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Omar Khadr has been given $10.5 million by the Trudeau Liberals in a midnight transaction that by strange coincidence now prevents the widow of the man he confessed to killing from extracting a settlement for her pain and suffering.

There is also the other strange coincidence that had Khadr’s father not been sprung from a Pakinstani prison years earlier by the Chretien Liberals, there is a good chance Omar would’ve not been in Afghanistan in the first place, as his father would not have been around to drag him off to fight the jihad.

Now juxtapose these two points with Justin Trudeau saying in the last federal election he was “ready right now to do those things that Stephen Harper won’t do.” I agree with Trudeau — Stephen Harper would never have freed a terrorist from incarceration or awarded him $10.5 million.

Joseph Fisher


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There are many ways to look at the financial restitution paid to Khadr, none complimentary. This young man was trained, at 15 to be a jihadist killer. As it is, his treatment fitted the “club” of which he was a member, and no matter how badly was his treatment, it was better than he would have afforded an infidel.

That he should be awarded a $10.5-million settlement speaks to a judicial system that has lost all touch with the Canadian public. Taxpayers should not be expected to pay this money to a killer. Give me a settlement for the pain and suffering I experience by living under the out-of-touch government and legal systems.

Make sure this jihadist’s money is not sent to ISIS because Khadr will have lots of reasons to screw the infidels who let him linger in prison.

Mary Taylor

St. Thomas

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No parking?

Regarding the article At its core, this highrise all about Fanshawe (July 11).

I wonder what downtown developers and assorted city officials are smoking these days.

The new highrise proposed for 150 Dundas St. “could be a game-changer” according to Janette MacDonald, director of Downtown London.

The developer hopes it will be a rental apartment for Fanshawe College students. It will have no parking, and a city planner says parking is not required for downtown highrises. A private planner working on the project says it anticipated most students will not have cars.

I have news for them. Students today do own cars, and they will clog the streets with them.

The building won’t be a game-changer because students have little disposable income, so they won’t patronize downtown businesses much.

If you want to revitalize the downtown, build residential units with parking, and when people buy them and live there, supermarkets and other retail places will follow. Seniors would love to live in small affordable apartments downtown. Student rentals only invite partying, pizza and tattoo parlours. Don’t we have lots of those there already?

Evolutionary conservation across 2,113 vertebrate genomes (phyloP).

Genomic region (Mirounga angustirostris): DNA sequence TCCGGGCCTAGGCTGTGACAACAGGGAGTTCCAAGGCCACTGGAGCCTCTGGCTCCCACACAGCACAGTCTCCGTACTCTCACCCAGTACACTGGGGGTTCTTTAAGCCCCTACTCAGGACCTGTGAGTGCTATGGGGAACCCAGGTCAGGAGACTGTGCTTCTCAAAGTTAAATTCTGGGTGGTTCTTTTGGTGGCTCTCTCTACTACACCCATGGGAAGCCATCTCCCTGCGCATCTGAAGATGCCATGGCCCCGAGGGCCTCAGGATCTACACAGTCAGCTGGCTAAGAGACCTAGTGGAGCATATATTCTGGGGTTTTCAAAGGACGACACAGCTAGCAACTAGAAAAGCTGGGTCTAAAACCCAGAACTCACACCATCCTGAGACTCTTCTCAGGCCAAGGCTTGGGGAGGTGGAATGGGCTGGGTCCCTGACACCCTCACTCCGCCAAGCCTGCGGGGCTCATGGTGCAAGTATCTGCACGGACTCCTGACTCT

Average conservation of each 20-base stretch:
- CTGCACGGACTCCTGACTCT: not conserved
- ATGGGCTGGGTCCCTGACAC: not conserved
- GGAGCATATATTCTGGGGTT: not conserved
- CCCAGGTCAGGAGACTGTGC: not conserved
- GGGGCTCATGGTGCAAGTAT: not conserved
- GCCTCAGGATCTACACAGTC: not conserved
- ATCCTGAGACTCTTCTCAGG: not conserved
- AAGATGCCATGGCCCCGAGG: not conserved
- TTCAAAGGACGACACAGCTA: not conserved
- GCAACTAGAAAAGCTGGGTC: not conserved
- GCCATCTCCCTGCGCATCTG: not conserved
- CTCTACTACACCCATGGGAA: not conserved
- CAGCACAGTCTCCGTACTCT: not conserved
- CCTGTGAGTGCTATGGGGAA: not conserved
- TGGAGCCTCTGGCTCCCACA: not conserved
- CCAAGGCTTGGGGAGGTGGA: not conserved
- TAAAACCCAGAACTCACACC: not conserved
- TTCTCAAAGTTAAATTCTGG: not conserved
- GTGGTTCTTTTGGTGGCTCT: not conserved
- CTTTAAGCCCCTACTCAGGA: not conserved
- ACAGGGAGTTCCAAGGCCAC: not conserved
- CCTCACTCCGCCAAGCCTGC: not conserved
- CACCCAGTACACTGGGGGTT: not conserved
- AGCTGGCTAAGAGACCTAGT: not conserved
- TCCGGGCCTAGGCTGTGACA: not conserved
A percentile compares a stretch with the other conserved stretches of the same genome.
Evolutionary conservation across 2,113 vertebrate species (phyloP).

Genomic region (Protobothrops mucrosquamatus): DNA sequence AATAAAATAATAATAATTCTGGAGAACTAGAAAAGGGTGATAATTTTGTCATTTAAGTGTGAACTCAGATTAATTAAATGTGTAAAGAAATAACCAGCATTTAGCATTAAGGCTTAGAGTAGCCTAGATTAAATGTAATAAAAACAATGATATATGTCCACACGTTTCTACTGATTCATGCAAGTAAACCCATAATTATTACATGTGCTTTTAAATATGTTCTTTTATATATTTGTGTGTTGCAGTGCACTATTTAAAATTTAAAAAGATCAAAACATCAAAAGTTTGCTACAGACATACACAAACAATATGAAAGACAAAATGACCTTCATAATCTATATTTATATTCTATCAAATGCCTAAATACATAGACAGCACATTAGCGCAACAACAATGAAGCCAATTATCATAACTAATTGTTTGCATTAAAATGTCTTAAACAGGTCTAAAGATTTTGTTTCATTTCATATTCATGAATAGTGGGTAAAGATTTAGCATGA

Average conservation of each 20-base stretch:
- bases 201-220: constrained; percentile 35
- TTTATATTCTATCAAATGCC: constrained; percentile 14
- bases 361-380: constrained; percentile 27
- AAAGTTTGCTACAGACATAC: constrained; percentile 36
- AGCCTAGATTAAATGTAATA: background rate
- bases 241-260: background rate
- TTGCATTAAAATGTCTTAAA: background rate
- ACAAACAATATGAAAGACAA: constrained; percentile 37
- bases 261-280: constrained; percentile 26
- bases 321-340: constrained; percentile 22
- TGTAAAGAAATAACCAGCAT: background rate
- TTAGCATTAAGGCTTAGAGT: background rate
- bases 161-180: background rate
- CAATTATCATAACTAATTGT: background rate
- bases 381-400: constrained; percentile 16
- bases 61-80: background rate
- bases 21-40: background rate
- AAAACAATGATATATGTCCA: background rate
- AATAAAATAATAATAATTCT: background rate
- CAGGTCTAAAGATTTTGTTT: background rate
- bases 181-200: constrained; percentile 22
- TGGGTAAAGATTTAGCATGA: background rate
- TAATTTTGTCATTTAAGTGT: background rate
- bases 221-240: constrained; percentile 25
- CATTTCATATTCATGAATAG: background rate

Ana Porzecanski


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Outrage welcome

Regarding the letter Border mismanaged (July 6).

I thank the writer for his comments. Our membership strongly echoes his sentiment.

The border officers in Sarnia and across the country have witnessed millions of dollars slashed from our agency’s budget during the previous federal government’s deficit reduction plan.

Currently, further fiscal restraint that hampers proper staffing, including cuts to overtime during high-volume periods, have led to a decrease in service delivery that commercial drivers and travellers are accustomed to. The result is empty booths leading to longer wait times, combined with overworked and disgruntled employees.

Internal complaints at multiple levels have gone unheeded. Therefore, for situations involving unreasonable wait times, public outcry is welcomed and we encourage people to contact their member of Parliament or representative of Congress to express their displeasure.

M. J. Coene


Customs and Immigration Union, Sarnia Branch, Local 19

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Dead trees abound

What’s with all the dead trees in London?

Hyde Park Road between Riverside and Oxford had kids out to plant, but the compost and bark chips didn’t show up on time and all the plantings are now dead.

The London Transit building on Wonderland Road, a city-owned site, has dead trees.

On Veterans Memorial Parkway, many trees are dead.

Is city hall buying trees from the lowest bidder with no guarantee?

Compounding the issue are all the trees developers plant on their sites — retail and residential — that are now dead.

Toronto now has more trees per capita than us.

Beth McCracken


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Time for restraint

Regarding the article Rail plan sours Brown (July 12).